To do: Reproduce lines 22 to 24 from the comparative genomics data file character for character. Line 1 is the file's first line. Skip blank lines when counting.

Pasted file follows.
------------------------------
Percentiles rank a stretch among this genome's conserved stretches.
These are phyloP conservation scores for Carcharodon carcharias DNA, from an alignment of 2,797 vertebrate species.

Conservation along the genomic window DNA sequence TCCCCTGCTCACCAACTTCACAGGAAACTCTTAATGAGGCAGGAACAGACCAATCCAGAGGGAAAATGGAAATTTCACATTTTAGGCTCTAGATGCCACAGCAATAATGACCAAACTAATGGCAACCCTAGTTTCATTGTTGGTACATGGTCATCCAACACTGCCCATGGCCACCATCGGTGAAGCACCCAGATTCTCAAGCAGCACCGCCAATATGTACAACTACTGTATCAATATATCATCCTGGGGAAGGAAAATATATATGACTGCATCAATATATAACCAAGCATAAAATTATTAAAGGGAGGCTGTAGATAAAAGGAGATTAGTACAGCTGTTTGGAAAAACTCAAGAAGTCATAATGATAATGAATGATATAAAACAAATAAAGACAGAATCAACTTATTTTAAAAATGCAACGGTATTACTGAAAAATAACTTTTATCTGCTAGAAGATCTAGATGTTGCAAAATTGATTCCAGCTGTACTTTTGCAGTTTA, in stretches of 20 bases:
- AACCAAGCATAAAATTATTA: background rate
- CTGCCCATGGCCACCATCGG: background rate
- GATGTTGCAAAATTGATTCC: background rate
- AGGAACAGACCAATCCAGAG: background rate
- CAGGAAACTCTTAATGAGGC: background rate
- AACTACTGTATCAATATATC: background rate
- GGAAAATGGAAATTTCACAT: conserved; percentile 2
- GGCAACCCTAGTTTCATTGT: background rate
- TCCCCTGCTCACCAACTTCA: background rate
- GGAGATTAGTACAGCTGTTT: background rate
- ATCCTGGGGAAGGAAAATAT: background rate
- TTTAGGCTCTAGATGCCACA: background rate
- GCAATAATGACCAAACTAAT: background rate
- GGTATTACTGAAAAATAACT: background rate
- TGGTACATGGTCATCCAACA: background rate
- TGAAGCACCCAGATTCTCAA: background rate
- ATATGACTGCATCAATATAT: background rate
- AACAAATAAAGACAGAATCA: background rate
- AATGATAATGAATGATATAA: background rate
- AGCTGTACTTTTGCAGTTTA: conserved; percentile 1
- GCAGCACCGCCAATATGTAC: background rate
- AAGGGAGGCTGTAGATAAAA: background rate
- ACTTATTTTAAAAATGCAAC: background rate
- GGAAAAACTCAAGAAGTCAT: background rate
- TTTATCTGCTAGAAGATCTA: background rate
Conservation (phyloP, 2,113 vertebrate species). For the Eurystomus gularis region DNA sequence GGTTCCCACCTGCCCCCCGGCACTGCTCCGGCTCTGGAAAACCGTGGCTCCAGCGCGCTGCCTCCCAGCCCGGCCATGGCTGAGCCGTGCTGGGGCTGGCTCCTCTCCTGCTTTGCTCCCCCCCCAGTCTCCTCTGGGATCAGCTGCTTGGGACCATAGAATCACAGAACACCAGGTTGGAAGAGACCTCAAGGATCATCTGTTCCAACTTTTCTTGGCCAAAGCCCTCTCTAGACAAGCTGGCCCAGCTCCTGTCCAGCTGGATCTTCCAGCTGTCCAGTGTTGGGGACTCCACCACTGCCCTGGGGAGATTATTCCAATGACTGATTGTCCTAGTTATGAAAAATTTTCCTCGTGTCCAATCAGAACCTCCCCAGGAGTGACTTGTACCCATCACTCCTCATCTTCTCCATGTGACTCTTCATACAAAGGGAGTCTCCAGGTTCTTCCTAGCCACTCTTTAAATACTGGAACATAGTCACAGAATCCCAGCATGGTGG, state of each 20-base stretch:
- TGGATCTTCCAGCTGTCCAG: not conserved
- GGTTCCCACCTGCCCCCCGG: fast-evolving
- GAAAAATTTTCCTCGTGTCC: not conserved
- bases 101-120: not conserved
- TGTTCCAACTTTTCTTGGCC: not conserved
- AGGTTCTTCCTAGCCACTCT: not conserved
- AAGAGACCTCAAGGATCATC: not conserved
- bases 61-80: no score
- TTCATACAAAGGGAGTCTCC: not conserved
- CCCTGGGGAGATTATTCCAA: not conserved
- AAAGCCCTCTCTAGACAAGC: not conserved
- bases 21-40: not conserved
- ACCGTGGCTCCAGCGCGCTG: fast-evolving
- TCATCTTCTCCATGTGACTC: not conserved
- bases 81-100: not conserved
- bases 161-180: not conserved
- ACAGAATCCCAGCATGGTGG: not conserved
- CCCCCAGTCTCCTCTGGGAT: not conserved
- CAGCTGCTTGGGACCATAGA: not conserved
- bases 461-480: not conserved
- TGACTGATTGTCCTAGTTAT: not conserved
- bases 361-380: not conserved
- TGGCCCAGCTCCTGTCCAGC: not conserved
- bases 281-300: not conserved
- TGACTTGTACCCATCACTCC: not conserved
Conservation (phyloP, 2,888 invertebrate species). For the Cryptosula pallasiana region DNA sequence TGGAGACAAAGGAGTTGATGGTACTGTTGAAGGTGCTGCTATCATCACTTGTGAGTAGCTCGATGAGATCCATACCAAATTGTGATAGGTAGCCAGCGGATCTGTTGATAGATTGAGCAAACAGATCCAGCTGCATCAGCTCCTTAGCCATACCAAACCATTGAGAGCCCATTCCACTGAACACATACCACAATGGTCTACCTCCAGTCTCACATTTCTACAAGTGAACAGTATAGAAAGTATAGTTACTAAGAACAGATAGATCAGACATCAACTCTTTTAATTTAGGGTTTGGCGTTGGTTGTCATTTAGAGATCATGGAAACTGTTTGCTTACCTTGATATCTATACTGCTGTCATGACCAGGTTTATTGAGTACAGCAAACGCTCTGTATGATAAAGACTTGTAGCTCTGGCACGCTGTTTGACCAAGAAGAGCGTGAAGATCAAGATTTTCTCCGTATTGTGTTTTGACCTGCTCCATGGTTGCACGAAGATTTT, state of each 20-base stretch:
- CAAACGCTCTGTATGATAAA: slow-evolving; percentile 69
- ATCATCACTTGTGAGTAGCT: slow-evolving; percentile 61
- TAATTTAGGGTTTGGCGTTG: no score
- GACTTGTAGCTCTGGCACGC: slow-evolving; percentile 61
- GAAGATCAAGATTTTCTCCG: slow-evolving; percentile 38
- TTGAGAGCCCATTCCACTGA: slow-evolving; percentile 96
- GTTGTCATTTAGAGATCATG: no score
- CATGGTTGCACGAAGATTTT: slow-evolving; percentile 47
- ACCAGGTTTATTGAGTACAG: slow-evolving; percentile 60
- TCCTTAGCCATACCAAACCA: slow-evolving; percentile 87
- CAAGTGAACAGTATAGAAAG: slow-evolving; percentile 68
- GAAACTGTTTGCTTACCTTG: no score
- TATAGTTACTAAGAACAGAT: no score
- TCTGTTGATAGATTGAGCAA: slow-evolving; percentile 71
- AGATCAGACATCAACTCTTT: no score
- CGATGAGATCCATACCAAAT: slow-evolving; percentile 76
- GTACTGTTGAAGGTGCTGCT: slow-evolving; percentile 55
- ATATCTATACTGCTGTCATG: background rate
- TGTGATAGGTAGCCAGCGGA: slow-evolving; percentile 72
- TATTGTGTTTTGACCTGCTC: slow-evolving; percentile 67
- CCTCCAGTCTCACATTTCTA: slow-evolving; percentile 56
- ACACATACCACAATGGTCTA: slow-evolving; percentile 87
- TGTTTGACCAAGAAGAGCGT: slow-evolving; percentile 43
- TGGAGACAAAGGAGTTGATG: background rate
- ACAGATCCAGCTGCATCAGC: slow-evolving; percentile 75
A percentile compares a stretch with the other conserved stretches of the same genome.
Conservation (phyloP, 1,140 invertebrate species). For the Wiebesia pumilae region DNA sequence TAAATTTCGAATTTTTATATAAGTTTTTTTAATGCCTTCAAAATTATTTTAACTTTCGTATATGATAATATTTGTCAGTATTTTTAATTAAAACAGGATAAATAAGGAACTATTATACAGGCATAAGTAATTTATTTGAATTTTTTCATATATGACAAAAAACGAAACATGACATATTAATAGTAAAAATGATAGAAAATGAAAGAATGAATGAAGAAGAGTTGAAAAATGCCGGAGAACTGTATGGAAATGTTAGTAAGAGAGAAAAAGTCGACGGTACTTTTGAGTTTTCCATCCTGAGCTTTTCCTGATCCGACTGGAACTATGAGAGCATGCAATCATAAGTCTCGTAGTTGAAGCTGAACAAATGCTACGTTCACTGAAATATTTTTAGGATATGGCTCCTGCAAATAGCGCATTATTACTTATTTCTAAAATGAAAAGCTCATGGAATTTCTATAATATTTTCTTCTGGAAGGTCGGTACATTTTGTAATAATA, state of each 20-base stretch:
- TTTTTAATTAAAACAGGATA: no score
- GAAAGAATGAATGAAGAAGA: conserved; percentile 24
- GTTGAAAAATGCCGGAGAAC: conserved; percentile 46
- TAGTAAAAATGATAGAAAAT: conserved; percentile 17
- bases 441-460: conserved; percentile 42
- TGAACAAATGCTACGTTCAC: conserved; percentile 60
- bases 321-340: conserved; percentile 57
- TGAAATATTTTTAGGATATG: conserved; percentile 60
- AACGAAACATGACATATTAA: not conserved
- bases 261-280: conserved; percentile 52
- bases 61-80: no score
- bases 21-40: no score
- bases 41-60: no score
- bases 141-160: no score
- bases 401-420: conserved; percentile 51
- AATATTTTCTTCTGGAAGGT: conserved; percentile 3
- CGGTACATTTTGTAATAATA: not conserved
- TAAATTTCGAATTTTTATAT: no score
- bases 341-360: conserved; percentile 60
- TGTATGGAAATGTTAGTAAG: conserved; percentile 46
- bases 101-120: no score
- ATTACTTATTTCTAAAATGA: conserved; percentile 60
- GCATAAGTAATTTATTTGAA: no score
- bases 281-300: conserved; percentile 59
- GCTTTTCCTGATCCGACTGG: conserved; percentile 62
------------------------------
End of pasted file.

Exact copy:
- AATGATAATGAATGATATAA: background rate
- AGCTGTACTTTTGCAGTTTA: conserved; percentile 1
- GCAGCACCGCCAATATGTAC: background rate